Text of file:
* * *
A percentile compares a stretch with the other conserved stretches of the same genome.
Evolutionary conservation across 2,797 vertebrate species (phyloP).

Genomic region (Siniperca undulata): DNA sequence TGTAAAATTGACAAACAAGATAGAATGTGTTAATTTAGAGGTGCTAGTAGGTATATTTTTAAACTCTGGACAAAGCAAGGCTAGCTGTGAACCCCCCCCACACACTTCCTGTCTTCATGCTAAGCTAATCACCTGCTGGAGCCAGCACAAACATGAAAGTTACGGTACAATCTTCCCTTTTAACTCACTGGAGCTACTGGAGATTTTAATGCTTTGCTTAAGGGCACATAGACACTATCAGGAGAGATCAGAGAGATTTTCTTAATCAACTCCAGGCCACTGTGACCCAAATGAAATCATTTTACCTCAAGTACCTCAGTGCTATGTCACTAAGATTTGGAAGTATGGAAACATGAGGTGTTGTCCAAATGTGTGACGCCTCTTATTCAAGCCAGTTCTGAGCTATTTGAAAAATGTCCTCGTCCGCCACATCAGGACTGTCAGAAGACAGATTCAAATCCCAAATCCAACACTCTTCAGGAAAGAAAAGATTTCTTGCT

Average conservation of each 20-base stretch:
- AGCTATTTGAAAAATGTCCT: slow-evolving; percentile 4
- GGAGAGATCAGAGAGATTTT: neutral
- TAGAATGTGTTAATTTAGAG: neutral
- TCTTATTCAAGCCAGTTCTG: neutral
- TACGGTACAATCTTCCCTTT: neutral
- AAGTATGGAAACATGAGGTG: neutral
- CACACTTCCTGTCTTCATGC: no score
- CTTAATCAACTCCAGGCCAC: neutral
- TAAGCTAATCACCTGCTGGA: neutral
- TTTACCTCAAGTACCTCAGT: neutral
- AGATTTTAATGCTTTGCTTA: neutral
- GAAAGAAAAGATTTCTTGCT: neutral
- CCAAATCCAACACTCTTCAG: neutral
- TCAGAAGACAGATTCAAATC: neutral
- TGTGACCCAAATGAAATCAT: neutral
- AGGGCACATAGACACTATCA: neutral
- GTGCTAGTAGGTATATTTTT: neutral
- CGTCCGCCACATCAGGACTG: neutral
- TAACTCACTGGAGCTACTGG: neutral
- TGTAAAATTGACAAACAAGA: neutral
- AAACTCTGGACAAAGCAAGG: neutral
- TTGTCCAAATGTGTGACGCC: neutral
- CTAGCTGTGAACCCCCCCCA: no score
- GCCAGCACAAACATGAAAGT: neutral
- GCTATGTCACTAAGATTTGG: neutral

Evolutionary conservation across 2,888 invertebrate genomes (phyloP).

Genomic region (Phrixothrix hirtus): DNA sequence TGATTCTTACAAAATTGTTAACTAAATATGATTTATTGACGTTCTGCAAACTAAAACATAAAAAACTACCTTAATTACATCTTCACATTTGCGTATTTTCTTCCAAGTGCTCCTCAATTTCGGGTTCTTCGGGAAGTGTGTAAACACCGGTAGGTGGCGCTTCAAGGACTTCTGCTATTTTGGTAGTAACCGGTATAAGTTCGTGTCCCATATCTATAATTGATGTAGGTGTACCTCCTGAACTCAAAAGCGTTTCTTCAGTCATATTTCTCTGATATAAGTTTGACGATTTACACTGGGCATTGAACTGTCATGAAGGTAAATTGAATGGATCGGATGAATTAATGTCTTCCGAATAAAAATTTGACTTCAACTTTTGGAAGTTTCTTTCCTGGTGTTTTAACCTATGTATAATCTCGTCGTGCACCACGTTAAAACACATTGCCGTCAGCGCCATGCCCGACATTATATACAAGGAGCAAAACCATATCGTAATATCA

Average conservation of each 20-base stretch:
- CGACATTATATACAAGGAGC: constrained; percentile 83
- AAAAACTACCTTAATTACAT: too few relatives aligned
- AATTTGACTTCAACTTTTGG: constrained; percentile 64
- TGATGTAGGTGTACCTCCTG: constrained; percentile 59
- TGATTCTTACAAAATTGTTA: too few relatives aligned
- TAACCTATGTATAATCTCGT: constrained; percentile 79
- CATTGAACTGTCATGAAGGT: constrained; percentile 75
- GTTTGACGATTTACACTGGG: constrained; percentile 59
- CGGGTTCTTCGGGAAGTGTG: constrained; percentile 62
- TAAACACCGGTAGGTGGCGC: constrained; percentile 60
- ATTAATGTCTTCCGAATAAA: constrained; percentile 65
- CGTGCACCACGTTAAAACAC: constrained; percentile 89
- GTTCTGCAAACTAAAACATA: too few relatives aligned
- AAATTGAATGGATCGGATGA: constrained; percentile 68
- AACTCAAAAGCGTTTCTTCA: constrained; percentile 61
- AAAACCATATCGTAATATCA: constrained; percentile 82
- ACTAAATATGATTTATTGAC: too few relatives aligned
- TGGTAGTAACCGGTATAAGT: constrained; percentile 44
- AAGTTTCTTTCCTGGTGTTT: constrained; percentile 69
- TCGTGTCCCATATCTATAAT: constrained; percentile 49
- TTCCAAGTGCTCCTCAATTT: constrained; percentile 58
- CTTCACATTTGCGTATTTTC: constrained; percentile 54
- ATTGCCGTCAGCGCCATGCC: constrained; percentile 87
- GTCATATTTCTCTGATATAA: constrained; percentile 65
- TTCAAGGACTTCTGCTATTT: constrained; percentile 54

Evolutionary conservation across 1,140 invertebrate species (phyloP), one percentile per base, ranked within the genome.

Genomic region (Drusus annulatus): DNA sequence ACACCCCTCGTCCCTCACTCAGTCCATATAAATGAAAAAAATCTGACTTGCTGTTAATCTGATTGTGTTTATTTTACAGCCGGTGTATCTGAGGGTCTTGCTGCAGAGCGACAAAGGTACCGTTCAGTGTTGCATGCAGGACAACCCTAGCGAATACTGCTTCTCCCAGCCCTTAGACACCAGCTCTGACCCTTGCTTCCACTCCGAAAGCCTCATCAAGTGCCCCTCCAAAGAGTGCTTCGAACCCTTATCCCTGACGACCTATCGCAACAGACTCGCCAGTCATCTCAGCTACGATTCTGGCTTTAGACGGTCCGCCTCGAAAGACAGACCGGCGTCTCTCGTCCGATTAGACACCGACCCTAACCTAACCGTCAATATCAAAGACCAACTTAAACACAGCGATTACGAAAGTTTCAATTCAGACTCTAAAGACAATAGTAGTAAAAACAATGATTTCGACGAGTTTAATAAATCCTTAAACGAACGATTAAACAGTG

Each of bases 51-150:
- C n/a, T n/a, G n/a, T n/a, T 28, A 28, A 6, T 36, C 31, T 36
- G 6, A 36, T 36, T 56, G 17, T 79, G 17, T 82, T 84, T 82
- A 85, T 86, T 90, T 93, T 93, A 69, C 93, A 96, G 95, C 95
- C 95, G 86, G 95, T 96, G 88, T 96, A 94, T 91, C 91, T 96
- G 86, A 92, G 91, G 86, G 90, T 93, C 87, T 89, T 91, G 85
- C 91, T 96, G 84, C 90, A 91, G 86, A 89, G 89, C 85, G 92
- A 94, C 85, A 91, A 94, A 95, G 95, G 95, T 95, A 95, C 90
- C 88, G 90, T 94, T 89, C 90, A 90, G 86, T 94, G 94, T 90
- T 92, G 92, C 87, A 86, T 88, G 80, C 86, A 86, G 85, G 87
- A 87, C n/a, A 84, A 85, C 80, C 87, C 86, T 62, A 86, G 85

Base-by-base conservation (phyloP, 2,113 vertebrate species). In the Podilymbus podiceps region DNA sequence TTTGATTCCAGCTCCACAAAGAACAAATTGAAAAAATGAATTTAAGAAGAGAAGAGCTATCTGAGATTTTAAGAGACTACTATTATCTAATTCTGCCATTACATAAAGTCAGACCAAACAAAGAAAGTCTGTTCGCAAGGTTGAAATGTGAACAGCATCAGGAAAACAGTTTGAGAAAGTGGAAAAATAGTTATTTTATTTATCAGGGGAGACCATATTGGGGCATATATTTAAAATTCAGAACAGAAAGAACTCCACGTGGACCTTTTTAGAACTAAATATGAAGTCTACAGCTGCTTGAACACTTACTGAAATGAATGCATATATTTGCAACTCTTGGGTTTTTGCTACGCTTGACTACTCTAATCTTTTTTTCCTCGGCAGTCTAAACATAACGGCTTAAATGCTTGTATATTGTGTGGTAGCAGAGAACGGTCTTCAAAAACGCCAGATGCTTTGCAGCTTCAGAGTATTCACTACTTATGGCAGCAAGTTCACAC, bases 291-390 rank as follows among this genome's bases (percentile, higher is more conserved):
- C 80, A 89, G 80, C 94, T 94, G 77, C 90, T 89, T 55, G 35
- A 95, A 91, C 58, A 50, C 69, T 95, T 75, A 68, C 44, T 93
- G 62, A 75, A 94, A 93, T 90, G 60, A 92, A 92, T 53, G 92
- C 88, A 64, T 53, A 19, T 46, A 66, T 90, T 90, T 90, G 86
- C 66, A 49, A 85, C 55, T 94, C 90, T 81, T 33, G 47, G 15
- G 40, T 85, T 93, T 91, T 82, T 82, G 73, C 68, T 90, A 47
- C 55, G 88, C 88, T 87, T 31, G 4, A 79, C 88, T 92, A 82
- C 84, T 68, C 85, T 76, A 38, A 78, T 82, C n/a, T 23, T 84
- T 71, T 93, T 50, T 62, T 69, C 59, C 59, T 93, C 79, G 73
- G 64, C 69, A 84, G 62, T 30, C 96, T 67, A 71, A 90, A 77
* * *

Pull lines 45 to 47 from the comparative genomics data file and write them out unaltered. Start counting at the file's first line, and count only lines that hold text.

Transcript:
- GTTCTGCAAACTAAAACATA: too few relatives aligned
- AAATTGAATGGATCGGATGA: constrained; percentile 68
- AACTCAAAAGCGTTTCTTCA: constrained; percentile 61